by Paul Buhle & Nicole Schulman (editors) - £19.95 Verso (2005)
paperback ISBN 13: 9781844675258 | ISBN 10: 1844675254
The Industrial Workers of the World - according to its members and devotees the "Greatest Thing On Earth", but according to employers and labor's conservatives a menace to society - is exactly a century old in 2005. How could a movement that in its best years averaged a hundred thousand members have brought together, for a time, the poorest and most downtrodden working people from every race and group, and written some of the most moving and funniest songs mocking the rich exploiters and their willing slaves? Why would American poets, novelists and radicals from John Dos Passos to Noam Chomsky (whose father was a wobbly) continue to invoke "the Wobblies" when the memory of most unions is utterly gone from personal or family recollection? This book looks at the Wobblies in many different ways. But perhaps the most important of these is the vision of plain folk running society for their own benefit - without bosses, without politicians, without a coercive state. But also without hatred or suspicion of "foreigners" or the frequently all-encompassing guilt that because we are rich, someone wants to take our riches away from us. The belief in freedom and internationalism makes the Wobblies just about the most American ideal possible, and got them arrested and sent to prison for long sentences during the First World War. Not really because they told anyone to resist that pointless, brutal war, but because their ideas, their very existence, represented a threat to the big men who wanted war.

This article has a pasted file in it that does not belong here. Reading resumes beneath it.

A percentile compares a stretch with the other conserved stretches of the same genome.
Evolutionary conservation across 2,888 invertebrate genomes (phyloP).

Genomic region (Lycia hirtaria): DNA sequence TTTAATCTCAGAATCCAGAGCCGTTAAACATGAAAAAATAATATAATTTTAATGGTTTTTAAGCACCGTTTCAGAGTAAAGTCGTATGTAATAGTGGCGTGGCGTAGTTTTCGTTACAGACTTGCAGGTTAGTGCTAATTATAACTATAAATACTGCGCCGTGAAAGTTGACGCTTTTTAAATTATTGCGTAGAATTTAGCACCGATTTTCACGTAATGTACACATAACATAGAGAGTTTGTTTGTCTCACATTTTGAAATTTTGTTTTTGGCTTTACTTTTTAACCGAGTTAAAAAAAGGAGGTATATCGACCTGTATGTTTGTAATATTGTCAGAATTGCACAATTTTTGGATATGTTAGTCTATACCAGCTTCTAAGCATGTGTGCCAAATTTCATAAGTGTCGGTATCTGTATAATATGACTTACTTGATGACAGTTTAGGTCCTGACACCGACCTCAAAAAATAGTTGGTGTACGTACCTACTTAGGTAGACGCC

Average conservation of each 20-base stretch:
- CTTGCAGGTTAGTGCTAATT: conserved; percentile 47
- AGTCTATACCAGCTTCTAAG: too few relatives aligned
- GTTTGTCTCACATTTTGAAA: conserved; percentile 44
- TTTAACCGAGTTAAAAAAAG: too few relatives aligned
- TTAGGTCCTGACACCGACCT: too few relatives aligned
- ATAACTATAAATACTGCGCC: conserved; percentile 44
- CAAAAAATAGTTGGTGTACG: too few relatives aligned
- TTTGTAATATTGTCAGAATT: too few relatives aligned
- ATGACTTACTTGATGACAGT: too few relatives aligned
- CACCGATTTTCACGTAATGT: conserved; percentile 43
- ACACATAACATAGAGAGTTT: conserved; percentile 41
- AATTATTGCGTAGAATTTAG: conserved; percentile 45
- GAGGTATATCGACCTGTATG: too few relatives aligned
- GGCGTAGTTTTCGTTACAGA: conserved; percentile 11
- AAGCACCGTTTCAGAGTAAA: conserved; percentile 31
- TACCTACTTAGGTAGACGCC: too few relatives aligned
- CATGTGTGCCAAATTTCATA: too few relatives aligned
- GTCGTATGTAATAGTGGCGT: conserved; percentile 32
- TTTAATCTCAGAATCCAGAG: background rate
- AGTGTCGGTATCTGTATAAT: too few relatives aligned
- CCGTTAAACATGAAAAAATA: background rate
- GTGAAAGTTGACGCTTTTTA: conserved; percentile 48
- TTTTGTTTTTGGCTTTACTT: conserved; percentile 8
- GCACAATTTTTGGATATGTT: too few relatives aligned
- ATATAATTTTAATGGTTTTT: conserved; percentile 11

"America, contrary to what you might have been led to believe, has a deep indigenous radical tradition. Wobblies! excavates an essential part of American history that has been conveniently overlooked in recent years, and does so with style, great graphics, and no punches pulled."
(Price & availability last checked: March 2018)